An Obituary for the Cleveland Cavaliers

Make no mistake, the Cavs are dead.

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Tony Dejak/Associated Press

It wasn’t the Cleveland Cavaliers’ best basketball, but it was their best shot to beat the Warriors and breathe life into this series.

The Cavs looked better in other games – their defense was much better in game two, and their outside shooting nearly matched the Warriors (admittedly low) percentage in game one. But with 45 seconds left in the fourth quarter and a one-point lead, this was the Cavs’ best shot, regardless of whether or not the previous 47 minutes and 15 seconds had been their best ball of the series.

In many ways though, they’d done enough good things to win. Kyrie Irving went nuclear and, after ending the first quarter shooting just two for six with six points, went unconscious within eight-feet of his own hoop and finished with 38 points on 16 for 29 shooting, repeatedly scoring like this:

Kevin Love seemed to scoop up the role that Tristan Thompson left on his way to the Kardashian’s house and ended the game with nine points, 12 boards, and six (SIX!) steals before getting banged up late. J.R. Smith, who hadn’t made a shot since the first quarter of game one, went five for 10 from deep. LeBron was, well, LeBron. James finished with 39 points, 11 boards, and nine assists on 15 for 27 shooting and had 27 first-half points with little signs of fatigue early on:

And, well…

well…

well…

Ok, I’m going to level with you. I wrote the above words first thing this morning and let them marinate. I just couldn’t keep going. It is just too damn depressing.

LeBron and Kyrie had 39 and 38 respectively! Kevin Love contributed despite not shooting well! J.R. shot pretty great! The Cavs hung around despite Klay Thompson and Kevin Durant both having 30+ points and Steph not far behind! And for what? To lose by five!

The Cavs didn’t do everything right, obviously. For one, they shot terribly from deep. You can’t shoot at a 27% clip behind the arc and hope to beat this Warriors team even if your two best players combine for 77 points. Had the Cavs shot their season average they’d have won by four. But that’s sort of the point with this whole series – if you lapse in even one part of your game, the Warriors can take advantage and strangle the life out of you with it. In game one it was the Cavs recklessness with the ball. In game two it was, among other things, getting beat on the boards. While neither of those things were necessarily corrected in game three, the margins were closer together, and had the Cavs managed to find their three-point range, that could have mattered.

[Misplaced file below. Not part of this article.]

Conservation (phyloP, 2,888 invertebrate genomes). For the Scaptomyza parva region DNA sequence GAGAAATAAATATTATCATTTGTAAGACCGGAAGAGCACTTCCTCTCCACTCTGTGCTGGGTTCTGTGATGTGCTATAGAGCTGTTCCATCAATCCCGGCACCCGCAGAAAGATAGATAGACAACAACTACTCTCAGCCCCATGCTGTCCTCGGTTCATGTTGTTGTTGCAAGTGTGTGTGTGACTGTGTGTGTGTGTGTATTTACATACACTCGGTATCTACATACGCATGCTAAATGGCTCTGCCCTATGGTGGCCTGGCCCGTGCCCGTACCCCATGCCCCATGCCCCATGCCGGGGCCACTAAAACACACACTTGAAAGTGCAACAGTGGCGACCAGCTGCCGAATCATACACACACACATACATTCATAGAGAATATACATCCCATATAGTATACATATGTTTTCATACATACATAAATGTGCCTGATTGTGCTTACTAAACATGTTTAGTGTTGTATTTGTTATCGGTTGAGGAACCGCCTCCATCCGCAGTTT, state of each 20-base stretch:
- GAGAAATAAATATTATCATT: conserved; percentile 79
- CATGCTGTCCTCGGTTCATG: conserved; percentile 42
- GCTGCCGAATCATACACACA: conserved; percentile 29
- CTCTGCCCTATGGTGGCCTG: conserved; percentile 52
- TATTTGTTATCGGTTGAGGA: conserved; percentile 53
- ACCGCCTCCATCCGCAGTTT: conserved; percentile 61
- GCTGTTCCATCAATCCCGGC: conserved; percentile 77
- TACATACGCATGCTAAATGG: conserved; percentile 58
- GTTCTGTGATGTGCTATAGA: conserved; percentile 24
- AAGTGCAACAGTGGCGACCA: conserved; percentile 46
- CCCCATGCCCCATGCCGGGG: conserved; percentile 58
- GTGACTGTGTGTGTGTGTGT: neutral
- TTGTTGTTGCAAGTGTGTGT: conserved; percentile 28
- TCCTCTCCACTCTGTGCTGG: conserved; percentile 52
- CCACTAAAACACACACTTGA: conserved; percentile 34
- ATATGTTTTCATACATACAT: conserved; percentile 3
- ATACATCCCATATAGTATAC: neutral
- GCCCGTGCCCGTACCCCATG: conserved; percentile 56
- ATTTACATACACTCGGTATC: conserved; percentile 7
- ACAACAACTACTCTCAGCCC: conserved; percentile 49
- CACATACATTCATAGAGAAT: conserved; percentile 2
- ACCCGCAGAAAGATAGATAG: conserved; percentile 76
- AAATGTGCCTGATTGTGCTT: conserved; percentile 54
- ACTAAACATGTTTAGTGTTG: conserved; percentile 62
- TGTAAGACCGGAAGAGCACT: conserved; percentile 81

The Cavs also missed contributions from guys that were major keys to last season’s championship. Tristan Thompson continued to be a no-show. (Steph had more boards in last night’s game than Thompson has in the series, a stat that made me audibly gasp when I read it.) This was mitigated some by Love’s play, but Love also only shot one for nine from the field. Even Kyrie, who was about as offensively brilliant as you could ask, missed all seven of his three-pointers. Kyle Korver – the 2017 Cavaliers’ version of the 2013 Heat’s Ray Allen – went two for six behind the arc and one for four in the fourth quarter.

The Cavs’ final bucket came with 3:09 left to play. From that point on, the team kept searching for a dagger that would be able to put the Warriors away, and when they came up empty, the Dubs decided to rip their hearts out.

Klay dropped 30 on 11 for 18 shooting. Durant had 31 on 10 for 18 shooting and had a pretty quiet game until the last three minutes. Steph had 26 on 8 for 19 shooting. Draymond had a very Draymond-esque line eight points, eight rebounds, seven assists, a steal, a block, and five fouls early in the fourth that limited his play down the stretch. Outside of those four guys, only one other Warrior even attempted a three-pointer, and only five other Warriors scored (none in double digits). This was (mostly) four guys taking the brunt of the Cavs’ most frantic effort to make this a series and squashing it. This was demoralizing.

It wasn’t the Cavs’ best ball, but it was their best shot. And when Kevin “The Slim Reaper” Durant pulled up with 45 seconds left to drill a three and give the Dubs a one-point lead, you could feel the realization of the Cavs, QuickenLoans Arena, and really everyone watching hoping this series would be competitive that all hope was lost. The game and the series was, and is, over. (I know Durant has said he doesn’t like the Slim Reaper nickname, but you don’t get a say when you go on a 7-0 run to steal game three of the finals to almost literally murder your opponent’s chances of coming back. That’s sticking.)

This series isn’t buried yet, not with game four still to be played on Friday. But it died for good with 45 seconds left in game three, and Kevin Durant was the damn undertaker.

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